person working on fountain hardware

Our nozzles, including this two-axis Dancer on a Stage, must operate at a just-so level, right down to the torque determined by the tightening of their bolts. Photo by Bill Hill.

We place all valves in proper position for operation and test them, as well as test every bit of hardware throughout the system. We also place extremely heavy stones (weighing in at 150 pounds per cubic foot) over the troughs in the Rectangular Basin to cover the Titans and make a neater looking display. The buoyancy and pounding of water falling on the stones can make them move, despite their weight, so the pins sticking up out of the metal cross beams help hold the stones in place.

person with hand on the stone next to a fountain nozzle

Stones in the Titan trough are held in place by pins in the metal cross beams, as shown on the left side of this picture. Photo by Bill Hill.

The troughs themselves must also be manually cleaned and inspected, as do the leaf and sediment strainers, which are located on every single pump underground and in each of our 29 octagon wellheads in the Main Fountain Garden.

a persons hands holding a metal basket with dried leaves

Each of the strainers in the octagons must be manually inspected and cleaned throughout the performance season. Photo by Bill Hill.

Our large leaf catcher, which is housed underground and filters leaves and sediment from the Pear-Shaped Basin and Eye of Water, must also be inspected and maintained as necessary. Simply put, our system must be clean of any debris in order to run.

Without electricity and our electricians, the water is unable to move. As there are a total of 1,389 LED lights in the Main Fountain Garden, there are 140 control boxes with breakers, wire connections, and power supplies that need to be checked and maintained. Our electricians test all 140 control boxes and their electrical connections to make sure we can successfully program light channels, which communicate with our Navigator infrastructure software, which then communicates with our Syncronorm performance software. Our electrical connection boxes are located in the pump rooms and throughout our underground city of tunnels; each can control up to 16 performance lights.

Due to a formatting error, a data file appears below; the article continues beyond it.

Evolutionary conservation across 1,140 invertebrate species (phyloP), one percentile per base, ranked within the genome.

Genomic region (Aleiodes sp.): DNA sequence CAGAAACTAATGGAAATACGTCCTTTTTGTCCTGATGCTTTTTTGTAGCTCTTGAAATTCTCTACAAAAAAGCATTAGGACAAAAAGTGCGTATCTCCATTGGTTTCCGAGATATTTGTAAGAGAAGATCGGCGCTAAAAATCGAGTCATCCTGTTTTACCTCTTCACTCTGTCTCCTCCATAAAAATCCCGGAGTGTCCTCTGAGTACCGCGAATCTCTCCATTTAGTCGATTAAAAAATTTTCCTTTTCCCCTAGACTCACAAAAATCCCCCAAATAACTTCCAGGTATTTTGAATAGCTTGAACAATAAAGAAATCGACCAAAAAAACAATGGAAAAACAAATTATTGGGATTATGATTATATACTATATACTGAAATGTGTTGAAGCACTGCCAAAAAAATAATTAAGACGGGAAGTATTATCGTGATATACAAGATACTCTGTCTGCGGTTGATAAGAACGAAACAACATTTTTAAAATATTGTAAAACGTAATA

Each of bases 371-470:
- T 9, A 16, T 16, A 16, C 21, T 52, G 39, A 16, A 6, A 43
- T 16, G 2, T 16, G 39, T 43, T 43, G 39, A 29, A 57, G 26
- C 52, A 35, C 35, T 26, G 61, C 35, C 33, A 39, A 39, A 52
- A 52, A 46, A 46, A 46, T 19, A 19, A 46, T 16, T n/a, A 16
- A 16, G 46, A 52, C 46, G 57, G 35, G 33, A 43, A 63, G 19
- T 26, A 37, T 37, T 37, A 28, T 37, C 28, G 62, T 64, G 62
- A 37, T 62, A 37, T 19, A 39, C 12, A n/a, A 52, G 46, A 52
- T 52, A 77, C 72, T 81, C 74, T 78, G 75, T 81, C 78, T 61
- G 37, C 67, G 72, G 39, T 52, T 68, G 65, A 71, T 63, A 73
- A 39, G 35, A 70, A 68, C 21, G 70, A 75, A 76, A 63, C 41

person standing at an electrical control box

Each control box communicates with our infrastructure and performance software. Photo by Bill Hill.

Our electricians also confirm breaker and load associations, test all wiring, and make electrical connections on our 30 flame feature jets that appear atop the Upper and Lower Canal jets, essentially rebuilding those flame feature connections each year.

tall fountains with fire on top

Our flame features in all their glory. Photo by Hank Davis.

person kneeling working on fountain nozzles

We test every single nozzle to make sure they’re operative once they’re installed. Without this work, our fountains couldn’t spin, undulate, or soar. Photo by Hank Davis.

It’s a long to-do list with many more items than we’ve described here. It’s also one that is never fully complete, in a sense. We’re constantly checking and rechecking all systems throughout the months our Main Fountain Garden performs and the months it doesn’t perform, getting the garden ready for the winter, followed by waking it up all over again. Of course, this is all done for the love of the performance, the delight of our guests, and the reverence for the great legacy and magic of our spectacular Main Fountain Garden.